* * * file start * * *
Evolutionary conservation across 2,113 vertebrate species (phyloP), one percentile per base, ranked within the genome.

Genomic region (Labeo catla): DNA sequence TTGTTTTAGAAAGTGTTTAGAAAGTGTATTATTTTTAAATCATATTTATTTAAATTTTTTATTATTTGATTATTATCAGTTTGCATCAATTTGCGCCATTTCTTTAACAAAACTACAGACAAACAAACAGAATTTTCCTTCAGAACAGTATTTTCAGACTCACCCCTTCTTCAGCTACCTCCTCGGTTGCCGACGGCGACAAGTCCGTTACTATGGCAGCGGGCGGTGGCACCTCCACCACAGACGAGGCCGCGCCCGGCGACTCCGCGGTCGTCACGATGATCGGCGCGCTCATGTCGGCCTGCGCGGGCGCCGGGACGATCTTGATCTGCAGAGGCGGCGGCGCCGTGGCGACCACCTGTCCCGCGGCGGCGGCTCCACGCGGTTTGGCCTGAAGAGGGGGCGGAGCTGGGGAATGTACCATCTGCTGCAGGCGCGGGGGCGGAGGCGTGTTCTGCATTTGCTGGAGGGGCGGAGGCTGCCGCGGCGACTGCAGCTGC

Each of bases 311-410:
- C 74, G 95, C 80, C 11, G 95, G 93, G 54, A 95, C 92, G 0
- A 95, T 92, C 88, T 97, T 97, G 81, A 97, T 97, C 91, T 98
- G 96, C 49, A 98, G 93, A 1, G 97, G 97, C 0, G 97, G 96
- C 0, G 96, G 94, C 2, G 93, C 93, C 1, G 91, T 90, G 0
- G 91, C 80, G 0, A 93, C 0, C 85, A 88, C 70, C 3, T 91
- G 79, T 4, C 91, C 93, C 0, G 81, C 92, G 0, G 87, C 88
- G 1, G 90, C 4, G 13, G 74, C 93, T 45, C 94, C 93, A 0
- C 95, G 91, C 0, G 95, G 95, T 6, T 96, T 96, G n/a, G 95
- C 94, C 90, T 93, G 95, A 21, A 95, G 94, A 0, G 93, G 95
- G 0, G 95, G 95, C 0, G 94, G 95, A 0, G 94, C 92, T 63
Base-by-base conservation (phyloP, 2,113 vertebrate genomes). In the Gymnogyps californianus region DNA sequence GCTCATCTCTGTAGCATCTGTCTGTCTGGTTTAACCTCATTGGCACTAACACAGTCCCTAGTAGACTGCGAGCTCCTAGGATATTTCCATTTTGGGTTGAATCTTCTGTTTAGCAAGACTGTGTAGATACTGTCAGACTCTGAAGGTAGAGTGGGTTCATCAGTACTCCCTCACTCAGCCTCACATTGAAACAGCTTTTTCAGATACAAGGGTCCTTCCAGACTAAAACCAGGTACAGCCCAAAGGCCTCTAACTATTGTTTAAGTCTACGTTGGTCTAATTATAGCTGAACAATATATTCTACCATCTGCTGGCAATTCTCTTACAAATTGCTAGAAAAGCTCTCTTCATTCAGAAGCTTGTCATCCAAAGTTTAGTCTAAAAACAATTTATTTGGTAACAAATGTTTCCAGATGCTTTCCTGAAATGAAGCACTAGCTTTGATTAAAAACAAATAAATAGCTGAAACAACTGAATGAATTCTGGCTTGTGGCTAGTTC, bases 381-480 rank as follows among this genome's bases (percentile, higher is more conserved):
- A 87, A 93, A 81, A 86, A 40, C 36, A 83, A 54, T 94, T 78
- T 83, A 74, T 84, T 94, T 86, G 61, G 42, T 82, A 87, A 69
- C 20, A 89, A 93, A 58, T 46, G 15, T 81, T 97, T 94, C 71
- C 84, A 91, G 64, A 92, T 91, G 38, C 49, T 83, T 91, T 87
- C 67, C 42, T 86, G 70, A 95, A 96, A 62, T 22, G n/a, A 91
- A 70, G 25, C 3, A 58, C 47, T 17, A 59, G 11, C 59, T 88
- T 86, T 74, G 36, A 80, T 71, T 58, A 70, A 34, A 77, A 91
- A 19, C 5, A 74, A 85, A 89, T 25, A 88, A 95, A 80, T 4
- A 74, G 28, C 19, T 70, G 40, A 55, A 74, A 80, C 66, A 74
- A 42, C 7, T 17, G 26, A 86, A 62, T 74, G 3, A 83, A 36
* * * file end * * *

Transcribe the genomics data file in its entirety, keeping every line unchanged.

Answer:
Evolutionary conservation across 2,113 vertebrate species (phyloP), one percentile per base, ranked within the genome.

Genomic region (Labeo catla): DNA sequence TTGTTTTAGAAAGTGTTTAGAAAGTGTATTATTTTTAAATCATATTTATTTAAATTTTTTATTATTTGATTATTATCAGTTTGCATCAATTTGCGCCATTTCTTTAACAAAACTACAGACAAACAAACAGAATTTTCCTTCAGAACAGTATTTTCAGACTCACCCCTTCTTCAGCTACCTCCTCGGTTGCCGACGGCGACAAGTCCGTTACTATGGCAGCGGGCGGTGGCACCTCCACCACAGACGAGGCCGCGCCCGGCGACTCCGCGGTCGTCACGATGATCGGCGCGCTCATGTCGGCCTGCGCGGGCGCCGGGACGATCTTGATCTGCAGAGGCGGCGGCGCCGTGGCGACCACCTGTCCCGCGGCGGCGGCTCCACGCGGTTTGGCCTGAAGAGGGGGCGGAGCTGGGGAATGTACCATCTGCTGCAGGCGCGGGGGCGGAGGCGTGTTCTGCATTTGCTGGAGGGGCGGAGGCTGCCGCGGCGACTGCAGCTGC

Each of bases 311-410:
- C 74, G 95, C 80, C 11, G 95, G 93, G 54, A 95, C 92, G 0
- A 95, T 92, C 88, T 97, T 97, G 81, A 97, T 97, C 91, T 98
- G 96, C 49, A 98, G 93, A 1, G 97, G 97, C 0, G 97, G 96
- C 0, G 96, G 94, C 2, G 93, C 93, C 1, G 91, T 90, G 0
- G 91, C 80, G 0, A 93, C 0, C 85, A 88, C 70, C 3, T 91
- G 79, T 4, C 91, C 93, C 0, G 81, C 92, G 0, G 87, C 88
- G 1, G 90, C 4, G 13, G 74, C 93, T 45, C 94, C 93, A 0
- C 95, G 91, C 0, G 95, G 95, T 6, T 96, T 96, G n/a, G 95
- C 94, C 90, T 93, G 95, A 21, A 95, G 94, A 0, G 93, G 95
- G 0, G 95, G 95, C 0, G 94, G 95, A 0, G 94, C 92, T 63
Base-by-base conservation (phyloP, 2,113 vertebrate genomes). In the Gymnogyps californianus region DNA sequence GCTCATCTCTGTAGCATCTGTCTGTCTGGTTTAACCTCATTGGCACTAACACAGTCCCTAGTAGACTGCGAGCTCCTAGGATATTTCCATTTTGGGTTGAATCTTCTGTTTAGCAAGACTGTGTAGATACTGTCAGACTCTGAAGGTAGAGTGGGTTCATCAGTACTCCCTCACTCAGCCTCACATTGAAACAGCTTTTTCAGATACAAGGGTCCTTCCAGACTAAAACCAGGTACAGCCCAAAGGCCTCTAACTATTGTTTAAGTCTACGTTGGTCTAATTATAGCTGAACAATATATTCTACCATCTGCTGGCAATTCTCTTACAAATTGCTAGAAAAGCTCTCTTCATTCAGAAGCTTGTCATCCAAAGTTTAGTCTAAAAACAATTTATTTGGTAACAAATGTTTCCAGATGCTTTCCTGAAATGAAGCACTAGCTTTGATTAAAAACAAATAAATAGCTGAAACAACTGAATGAATTCTGGCTTGTGGCTAGTTC, bases 381-480 rank as follows among this genome's bases (percentile, higher is more conserved):
- A 87, A 93, A 81, A 86, A 40, C 36, A 83, A 54, T 94, T 78
- T 83, A 74, T 84, T 94, T 86, G 61, G 42, T 82, A 87, A 69
- C 20, A 89, A 93, A 58, T 46, G 15, T 81, T 97, T 94, C 71
- C 84, A 91, G 64, A 92, T 91, G 38, C 49, T 83, T 91, T 87
- C 67, C 42, T 86, G 70, A 95, A 96, A 62, T 22, G n/a, A 91
- A 70, G 25, C 3, A 58, C 47, T 17, A 59, G 11, C 59, T 88
- T 86, T 74, G 36, A 80, T 71, T 58, A 70, A 34, A 77, A 91
- A 19, C 5, A 74, A 85, A 89, T 25, A 88, A 95, A 80, T 4
- A 74, G 28, C 19, T 70, G 40, A 55, A 74, A 80, C 66, A 74
- A 42, C 7, T 17, G 26, A 86, A 62, T 74, G 3, A 83, A 36